Voice Tech Helps the Special Needs Students
For the last spotlight article on Employment Disability, we wanted to take a step outside of the workplace and discuss disability in the classroom. After all, what better way to help youth with the skills needed to work well in the workplace than incorporating them into the crucial building blocks in school. Therefore, we will analyze why using speech-to-text technology in the classroom can be essential for a student’s success and how this support translates into a classroom application.
The Numbers Right Now
According to the Learning Disabilities Association of Canada, In 2017, one in five (22%) of the Canadian population aged 15 years and over – about 6.2 million individuals – had one or more disabilities. And in the United States, nearly 7 million disabled students make up 14% of national public school enrollment, according to data from the National Center for Education Statistics.
For students with motor skill limitations, physical and sensory disabilities, the power of voice technology unlocks the potential for the child to achieve success in the classroom. A child left behind in school has significantly limited chances to get higher paid office jobs and might be stuck with manual labor work that can take a toll on their health.
Writing Without Barriers
For students with learning disabilities, speech-to-text technology can encourage more authentic writing from the students’ minds. The thought of them worrying about typing the written assignments or perfecting the stroke in the handwriting can be a turn-off for those who lack motor or visibility skills. That’s why speech to text breaks these barriers by leveraging a student’s speech and transforming it onto the paper/screen. The fear of misspelling or ineligible handwriting could be a reason why the student feels limited in their abilities.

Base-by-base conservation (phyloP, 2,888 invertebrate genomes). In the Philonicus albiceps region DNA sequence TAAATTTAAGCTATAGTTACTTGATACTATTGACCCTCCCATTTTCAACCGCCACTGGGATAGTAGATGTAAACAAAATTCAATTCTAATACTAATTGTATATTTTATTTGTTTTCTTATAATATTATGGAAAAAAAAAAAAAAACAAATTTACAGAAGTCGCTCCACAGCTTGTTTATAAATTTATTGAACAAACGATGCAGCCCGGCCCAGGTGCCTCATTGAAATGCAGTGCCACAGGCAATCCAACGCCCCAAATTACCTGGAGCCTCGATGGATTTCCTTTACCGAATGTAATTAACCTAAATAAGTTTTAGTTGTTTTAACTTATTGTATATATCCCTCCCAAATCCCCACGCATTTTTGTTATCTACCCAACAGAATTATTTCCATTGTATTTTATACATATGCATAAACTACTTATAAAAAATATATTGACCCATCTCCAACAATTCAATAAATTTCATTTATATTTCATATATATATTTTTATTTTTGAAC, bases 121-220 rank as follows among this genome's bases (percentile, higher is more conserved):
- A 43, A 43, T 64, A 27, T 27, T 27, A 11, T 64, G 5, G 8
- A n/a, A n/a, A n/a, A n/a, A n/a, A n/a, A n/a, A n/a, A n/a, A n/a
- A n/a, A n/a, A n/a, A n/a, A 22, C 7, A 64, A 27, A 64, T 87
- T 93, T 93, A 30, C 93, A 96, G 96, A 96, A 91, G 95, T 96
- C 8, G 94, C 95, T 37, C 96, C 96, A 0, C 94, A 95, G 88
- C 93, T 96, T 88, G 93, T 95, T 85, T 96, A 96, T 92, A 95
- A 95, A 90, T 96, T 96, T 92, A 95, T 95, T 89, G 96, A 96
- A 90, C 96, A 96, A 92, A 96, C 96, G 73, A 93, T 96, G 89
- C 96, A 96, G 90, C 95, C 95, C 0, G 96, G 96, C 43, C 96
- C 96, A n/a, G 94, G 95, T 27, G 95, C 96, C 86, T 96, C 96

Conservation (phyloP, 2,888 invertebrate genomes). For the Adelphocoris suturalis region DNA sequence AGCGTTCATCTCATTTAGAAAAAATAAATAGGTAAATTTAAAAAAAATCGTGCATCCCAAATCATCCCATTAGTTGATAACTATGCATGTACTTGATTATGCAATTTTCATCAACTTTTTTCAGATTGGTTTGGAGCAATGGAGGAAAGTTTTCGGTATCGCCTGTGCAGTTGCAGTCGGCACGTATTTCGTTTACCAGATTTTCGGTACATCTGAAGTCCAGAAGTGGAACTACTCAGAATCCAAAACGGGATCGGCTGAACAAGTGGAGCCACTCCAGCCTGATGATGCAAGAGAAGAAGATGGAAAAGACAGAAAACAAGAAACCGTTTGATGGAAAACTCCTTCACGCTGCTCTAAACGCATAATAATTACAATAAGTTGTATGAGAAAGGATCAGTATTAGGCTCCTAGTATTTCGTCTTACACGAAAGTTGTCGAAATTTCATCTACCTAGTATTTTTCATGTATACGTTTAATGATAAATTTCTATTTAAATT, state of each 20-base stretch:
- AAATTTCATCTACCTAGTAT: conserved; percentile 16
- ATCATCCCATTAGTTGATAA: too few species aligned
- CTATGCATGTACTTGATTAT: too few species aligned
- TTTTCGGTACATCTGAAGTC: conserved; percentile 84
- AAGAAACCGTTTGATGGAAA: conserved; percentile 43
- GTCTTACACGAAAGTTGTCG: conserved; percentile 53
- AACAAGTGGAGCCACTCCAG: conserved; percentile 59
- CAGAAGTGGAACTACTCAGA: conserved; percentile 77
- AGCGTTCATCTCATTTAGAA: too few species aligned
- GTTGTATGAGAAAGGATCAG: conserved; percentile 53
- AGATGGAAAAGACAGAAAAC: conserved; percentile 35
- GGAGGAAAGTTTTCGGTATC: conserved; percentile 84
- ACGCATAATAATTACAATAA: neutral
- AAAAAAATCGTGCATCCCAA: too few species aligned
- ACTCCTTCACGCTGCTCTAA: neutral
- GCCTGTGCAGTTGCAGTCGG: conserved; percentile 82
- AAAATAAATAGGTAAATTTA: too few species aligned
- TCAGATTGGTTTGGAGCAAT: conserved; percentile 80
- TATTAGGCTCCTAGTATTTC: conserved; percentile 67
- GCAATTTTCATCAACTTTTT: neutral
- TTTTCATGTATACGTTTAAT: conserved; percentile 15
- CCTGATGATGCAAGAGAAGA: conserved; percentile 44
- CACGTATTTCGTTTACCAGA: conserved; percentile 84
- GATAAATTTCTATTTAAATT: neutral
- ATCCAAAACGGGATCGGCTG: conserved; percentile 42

Decreased Anxiety and Increased Independence
In addition to allowing the student to work more independently, the power of voice tech can help reduce embarrassment about common writing. Increased worry about how the paper will turn out is the last thing a writer needs to concentrate on, and the power of recording and speech recognition alleviates this. Now fast forward into the future and there are many more tasks to worry about in any job; the last thing a special needs person needs is to have their penmanship stand in the way while doing higher-stakes work!
Building the Foundations Before Entering the Workforce
As we outlined earlier in the month about the number of disabled people in the workforce, these people would have gone through school and struggled without the tools needed to excel. In the voice tech industry, we should create awareness and strive to make ever developing technology accessible and available early. This will in turn give better chances to those who need the extra help throughout their learning journey. As the month of National Employment Disability draws to a close, we must remember that we should celebrate diversity every day in the schools and in the office space.